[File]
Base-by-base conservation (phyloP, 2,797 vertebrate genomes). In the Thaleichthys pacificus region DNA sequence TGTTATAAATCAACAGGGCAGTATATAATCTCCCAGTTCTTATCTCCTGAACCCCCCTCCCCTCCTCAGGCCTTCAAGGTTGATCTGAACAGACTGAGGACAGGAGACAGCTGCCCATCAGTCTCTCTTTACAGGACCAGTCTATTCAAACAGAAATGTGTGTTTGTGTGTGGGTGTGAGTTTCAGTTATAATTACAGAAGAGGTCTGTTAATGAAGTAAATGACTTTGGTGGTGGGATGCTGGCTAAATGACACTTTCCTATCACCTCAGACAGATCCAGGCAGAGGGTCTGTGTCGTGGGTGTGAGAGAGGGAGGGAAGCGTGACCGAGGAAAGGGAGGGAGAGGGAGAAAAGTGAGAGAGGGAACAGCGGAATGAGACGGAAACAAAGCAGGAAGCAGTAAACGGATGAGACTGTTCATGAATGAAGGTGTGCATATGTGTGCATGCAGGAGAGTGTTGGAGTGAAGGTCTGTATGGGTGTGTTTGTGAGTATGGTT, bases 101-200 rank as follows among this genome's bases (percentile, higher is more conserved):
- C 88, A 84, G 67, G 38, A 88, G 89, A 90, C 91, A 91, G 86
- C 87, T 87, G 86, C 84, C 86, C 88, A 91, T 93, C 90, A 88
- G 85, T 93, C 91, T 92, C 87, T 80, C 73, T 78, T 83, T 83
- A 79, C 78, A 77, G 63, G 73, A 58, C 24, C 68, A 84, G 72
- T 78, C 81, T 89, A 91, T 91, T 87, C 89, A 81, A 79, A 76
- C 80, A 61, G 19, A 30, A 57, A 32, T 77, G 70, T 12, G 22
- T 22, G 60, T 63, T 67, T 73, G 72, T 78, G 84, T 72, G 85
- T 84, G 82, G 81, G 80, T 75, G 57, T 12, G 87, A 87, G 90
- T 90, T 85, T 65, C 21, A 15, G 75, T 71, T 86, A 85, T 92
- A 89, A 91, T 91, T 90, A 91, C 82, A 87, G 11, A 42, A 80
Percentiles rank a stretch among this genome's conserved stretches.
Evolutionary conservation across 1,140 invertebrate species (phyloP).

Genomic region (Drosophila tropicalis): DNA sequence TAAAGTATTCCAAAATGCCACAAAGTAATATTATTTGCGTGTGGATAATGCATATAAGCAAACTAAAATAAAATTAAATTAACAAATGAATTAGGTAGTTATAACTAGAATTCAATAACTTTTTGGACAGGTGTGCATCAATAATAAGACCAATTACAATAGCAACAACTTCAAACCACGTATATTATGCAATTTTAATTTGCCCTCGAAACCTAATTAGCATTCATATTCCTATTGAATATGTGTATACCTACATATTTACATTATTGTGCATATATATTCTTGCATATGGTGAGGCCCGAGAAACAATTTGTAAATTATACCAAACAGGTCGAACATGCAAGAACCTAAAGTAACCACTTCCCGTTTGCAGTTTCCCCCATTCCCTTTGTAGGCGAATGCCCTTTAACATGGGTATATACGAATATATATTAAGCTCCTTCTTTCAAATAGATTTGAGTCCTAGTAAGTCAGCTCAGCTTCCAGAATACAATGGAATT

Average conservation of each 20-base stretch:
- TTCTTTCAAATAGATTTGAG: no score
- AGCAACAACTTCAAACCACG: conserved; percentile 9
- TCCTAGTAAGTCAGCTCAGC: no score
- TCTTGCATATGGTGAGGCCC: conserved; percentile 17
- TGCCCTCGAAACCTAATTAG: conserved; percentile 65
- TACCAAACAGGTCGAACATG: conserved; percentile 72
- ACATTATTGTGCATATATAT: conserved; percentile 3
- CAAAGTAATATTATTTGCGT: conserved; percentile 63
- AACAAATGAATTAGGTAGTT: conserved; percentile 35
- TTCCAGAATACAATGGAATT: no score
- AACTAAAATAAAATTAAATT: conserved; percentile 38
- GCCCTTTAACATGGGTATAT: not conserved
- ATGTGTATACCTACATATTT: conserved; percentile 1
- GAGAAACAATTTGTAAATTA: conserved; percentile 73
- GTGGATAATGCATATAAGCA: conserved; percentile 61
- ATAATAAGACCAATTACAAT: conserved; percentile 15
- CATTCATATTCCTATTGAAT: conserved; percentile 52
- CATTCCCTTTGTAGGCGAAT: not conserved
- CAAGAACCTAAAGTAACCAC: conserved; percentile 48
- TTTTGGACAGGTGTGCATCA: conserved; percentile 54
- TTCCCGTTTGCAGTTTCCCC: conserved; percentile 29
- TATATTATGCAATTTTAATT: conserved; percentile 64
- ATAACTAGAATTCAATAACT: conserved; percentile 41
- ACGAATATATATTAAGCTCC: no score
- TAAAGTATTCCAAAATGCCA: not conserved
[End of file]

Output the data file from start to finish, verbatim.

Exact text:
Base-by-base conservation (phyloP, 2,797 vertebrate genomes). In the Thaleichthys pacificus region DNA sequence TGTTATAAATCAACAGGGCAGTATATAATCTCCCAGTTCTTATCTCCTGAACCCCCCTCCCCTCCTCAGGCCTTCAAGGTTGATCTGAACAGACTGAGGACAGGAGACAGCTGCCCATCAGTCTCTCTTTACAGGACCAGTCTATTCAAACAGAAATGTGTGTTTGTGTGTGGGTGTGAGTTTCAGTTATAATTACAGAAGAGGTCTGTTAATGAAGTAAATGACTTTGGTGGTGGGATGCTGGCTAAATGACACTTTCCTATCACCTCAGACAGATCCAGGCAGAGGGTCTGTGTCGTGGGTGTGAGAGAGGGAGGGAAGCGTGACCGAGGAAAGGGAGGGAGAGGGAGAAAAGTGAGAGAGGGAACAGCGGAATGAGACGGAAACAAAGCAGGAAGCAGTAAACGGATGAGACTGTTCATGAATGAAGGTGTGCATATGTGTGCATGCAGGAGAGTGTTGGAGTGAAGGTCTGTATGGGTGTGTTTGTGAGTATGGTT, bases 101-200 rank as follows among this genome's bases (percentile, higher is more conserved):
- C 88, A 84, G 67, G 38, A 88, G 89, A 90, C 91, A 91, G 86
- C 87, T 87, G 86, C 84, C 86, C 88, A 91, T 93, C 90, A 88
- G 85, T 93, C 91, T 92, C 87, T 80, C 73, T 78, T 83, T 83
- A 79, C 78, A 77, G 63, G 73, A 58, C 24, C 68, A 84, G 72
- T 78, C 81, T 89, A 91, T 91, T 87, C 89, A 81, A 79, A 76
- C 80, A 61, G 19, A 30, A 57, A 32, T 77, G 70, T 12, G 22
- T 22, G 60, T 63, T 67, T 73, G 72, T 78, G 84, T 72, G 85
- T 84, G 82, G 81, G 80, T 75, G 57, T 12, G 87, A 87, G 90
- T 90, T 85, T 65, C 21, A 15, G 75, T 71, T 86, A 85, T 92
- A 89, A 91, T 91, T 90, A 91, C 82, A 87, G 11, A 42, A 80
Percentiles rank a stretch among this genome's conserved stretches.
Evolutionary conservation across 1,140 invertebrate species (phyloP).

Genomic region (Drosophila tropicalis): DNA sequence TAAAGTATTCCAAAATGCCACAAAGTAATATTATTTGCGTGTGGATAATGCATATAAGCAAACTAAAATAAAATTAAATTAACAAATGAATTAGGTAGTTATAACTAGAATTCAATAACTTTTTGGACAGGTGTGCATCAATAATAAGACCAATTACAATAGCAACAACTTCAAACCACGTATATTATGCAATTTTAATTTGCCCTCGAAACCTAATTAGCATTCATATTCCTATTGAATATGTGTATACCTACATATTTACATTATTGTGCATATATATTCTTGCATATGGTGAGGCCCGAGAAACAATTTGTAAATTATACCAAACAGGTCGAACATGCAAGAACCTAAAGTAACCACTTCCCGTTTGCAGTTTCCCCCATTCCCTTTGTAGGCGAATGCCCTTTAACATGGGTATATACGAATATATATTAAGCTCCTTCTTTCAAATAGATTTGAGTCCTAGTAAGTCAGCTCAGCTTCCAGAATACAATGGAATT

Average conservation of each 20-base stretch:
- TTCTTTCAAATAGATTTGAG: no score
- AGCAACAACTTCAAACCACG: conserved; percentile 9
- TCCTAGTAAGTCAGCTCAGC: no score
- TCTTGCATATGGTGAGGCCC: conserved; percentile 17
- TGCCCTCGAAACCTAATTAG: conserved; percentile 65
- TACCAAACAGGTCGAACATG: conserved; percentile 72
- ACATTATTGTGCATATATAT: conserved; percentile 3
- CAAAGTAATATTATTTGCGT: conserved; percentile 63
- AACAAATGAATTAGGTAGTT: conserved; percentile 35
- TTCCAGAATACAATGGAATT: no score
- AACTAAAATAAAATTAAATT: conserved; percentile 38
- GCCCTTTAACATGGGTATAT: not conserved
- ATGTGTATACCTACATATTT: conserved; percentile 1
- GAGAAACAATTTGTAAATTA: conserved; percentile 73
- GTGGATAATGCATATAAGCA: conserved; percentile 61
- ATAATAAGACCAATTACAAT: conserved; percentile 15
- CATTCATATTCCTATTGAAT: conserved; percentile 52
- CATTCCCTTTGTAGGCGAAT: not conserved
- CAAGAACCTAAAGTAACCAC: conserved; percentile 48
- TTTTGGACAGGTGTGCATCA: conserved; percentile 54
- TTCCCGTTTGCAGTTTCCCC: conserved; percentile 29
- TATATTATGCAATTTTAATT: conserved; percentile 64
- ATAACTAGAATTCAATAACT: conserved; percentile 41
- ACGAATATATATTAAGCTCC: no score
- TAAAGTATTCCAAAATGCCA: not conserved